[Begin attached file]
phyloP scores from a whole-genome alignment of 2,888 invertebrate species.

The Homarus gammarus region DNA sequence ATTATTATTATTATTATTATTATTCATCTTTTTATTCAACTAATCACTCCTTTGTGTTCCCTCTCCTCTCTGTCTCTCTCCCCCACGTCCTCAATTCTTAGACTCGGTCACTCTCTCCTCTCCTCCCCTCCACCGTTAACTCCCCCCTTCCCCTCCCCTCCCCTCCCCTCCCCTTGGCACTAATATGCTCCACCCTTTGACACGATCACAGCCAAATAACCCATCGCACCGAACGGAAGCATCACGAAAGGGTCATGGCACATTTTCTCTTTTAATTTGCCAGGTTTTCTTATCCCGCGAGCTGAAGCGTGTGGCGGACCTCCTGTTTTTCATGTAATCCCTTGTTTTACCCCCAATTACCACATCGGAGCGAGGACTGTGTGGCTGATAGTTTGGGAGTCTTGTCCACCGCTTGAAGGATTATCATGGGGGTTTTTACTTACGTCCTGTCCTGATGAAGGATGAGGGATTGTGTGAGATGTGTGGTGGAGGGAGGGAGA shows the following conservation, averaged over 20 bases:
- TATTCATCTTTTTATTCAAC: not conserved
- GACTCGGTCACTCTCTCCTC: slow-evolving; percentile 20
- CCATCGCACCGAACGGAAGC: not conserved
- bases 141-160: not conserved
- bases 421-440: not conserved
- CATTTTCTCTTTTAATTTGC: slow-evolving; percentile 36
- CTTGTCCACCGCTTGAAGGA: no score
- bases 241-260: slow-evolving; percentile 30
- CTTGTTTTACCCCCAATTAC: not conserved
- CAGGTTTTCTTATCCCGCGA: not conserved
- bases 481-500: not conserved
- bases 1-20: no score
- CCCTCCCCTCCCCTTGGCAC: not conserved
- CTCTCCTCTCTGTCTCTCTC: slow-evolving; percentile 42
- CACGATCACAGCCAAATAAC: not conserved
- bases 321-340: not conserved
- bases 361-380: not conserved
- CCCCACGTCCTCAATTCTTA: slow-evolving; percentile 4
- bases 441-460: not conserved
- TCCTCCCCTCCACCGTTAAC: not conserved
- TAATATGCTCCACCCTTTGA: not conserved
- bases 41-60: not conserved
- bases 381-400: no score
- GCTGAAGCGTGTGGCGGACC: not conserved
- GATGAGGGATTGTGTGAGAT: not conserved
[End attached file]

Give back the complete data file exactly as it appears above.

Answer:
phyloP scores from a whole-genome alignment of 2,888 invertebrate species.

The Homarus gammarus region DNA sequence ATTATTATTATTATTATTATTATTCATCTTTTTATTCAACTAATCACTCCTTTGTGTTCCCTCTCCTCTCTGTCTCTCTCCCCCACGTCCTCAATTCTTAGACTCGGTCACTCTCTCCTCTCCTCCCCTCCACCGTTAACTCCCCCCTTCCCCTCCCCTCCCCTCCCCTCCCCTTGGCACTAATATGCTCCACCCTTTGACACGATCACAGCCAAATAACCCATCGCACCGAACGGAAGCATCACGAAAGGGTCATGGCACATTTTCTCTTTTAATTTGCCAGGTTTTCTTATCCCGCGAGCTGAAGCGTGTGGCGGACCTCCTGTTTTTCATGTAATCCCTTGTTTTACCCCCAATTACCACATCGGAGCGAGGACTGTGTGGCTGATAGTTTGGGAGTCTTGTCCACCGCTTGAAGGATTATCATGGGGGTTTTTACTTACGTCCTGTCCTGATGAAGGATGAGGGATTGTGTGAGATGTGTGGTGGAGGGAGGGAGA shows the following conservation, averaged over 20 bases:
- TATTCATCTTTTTATTCAAC: not conserved
- GACTCGGTCACTCTCTCCTC: slow-evolving; percentile 20
- CCATCGCACCGAACGGAAGC: not conserved
- bases 141-160: not conserved
- bases 421-440: not conserved
- CATTTTCTCTTTTAATTTGC: slow-evolving; percentile 36
- CTTGTCCACCGCTTGAAGGA: no score
- bases 241-260: slow-evolving; percentile 30
- CTTGTTTTACCCCCAATTAC: not conserved
- CAGGTTTTCTTATCCCGCGA: not conserved
- bases 481-500: not conserved
- bases 1-20: no score
- CCCTCCCCTCCCCTTGGCAC: not conserved
- CTCTCCTCTCTGTCTCTCTC: slow-evolving; percentile 42
- CACGATCACAGCCAAATAAC: not conserved
- bases 321-340: not conserved
- bases 361-380: not conserved
- CCCCACGTCCTCAATTCTTA: slow-evolving; percentile 4
- bases 441-460: not conserved
- TCCTCCCCTCCACCGTTAAC: not conserved
- TAATATGCTCCACCCTTTGA: not conserved
- bases 41-60: not conserved
- bases 381-400: no score
- GCTGAAGCGTGTGGCGGACC: not conserved
- GATGAGGGATTGTGTGAGAT: not conserved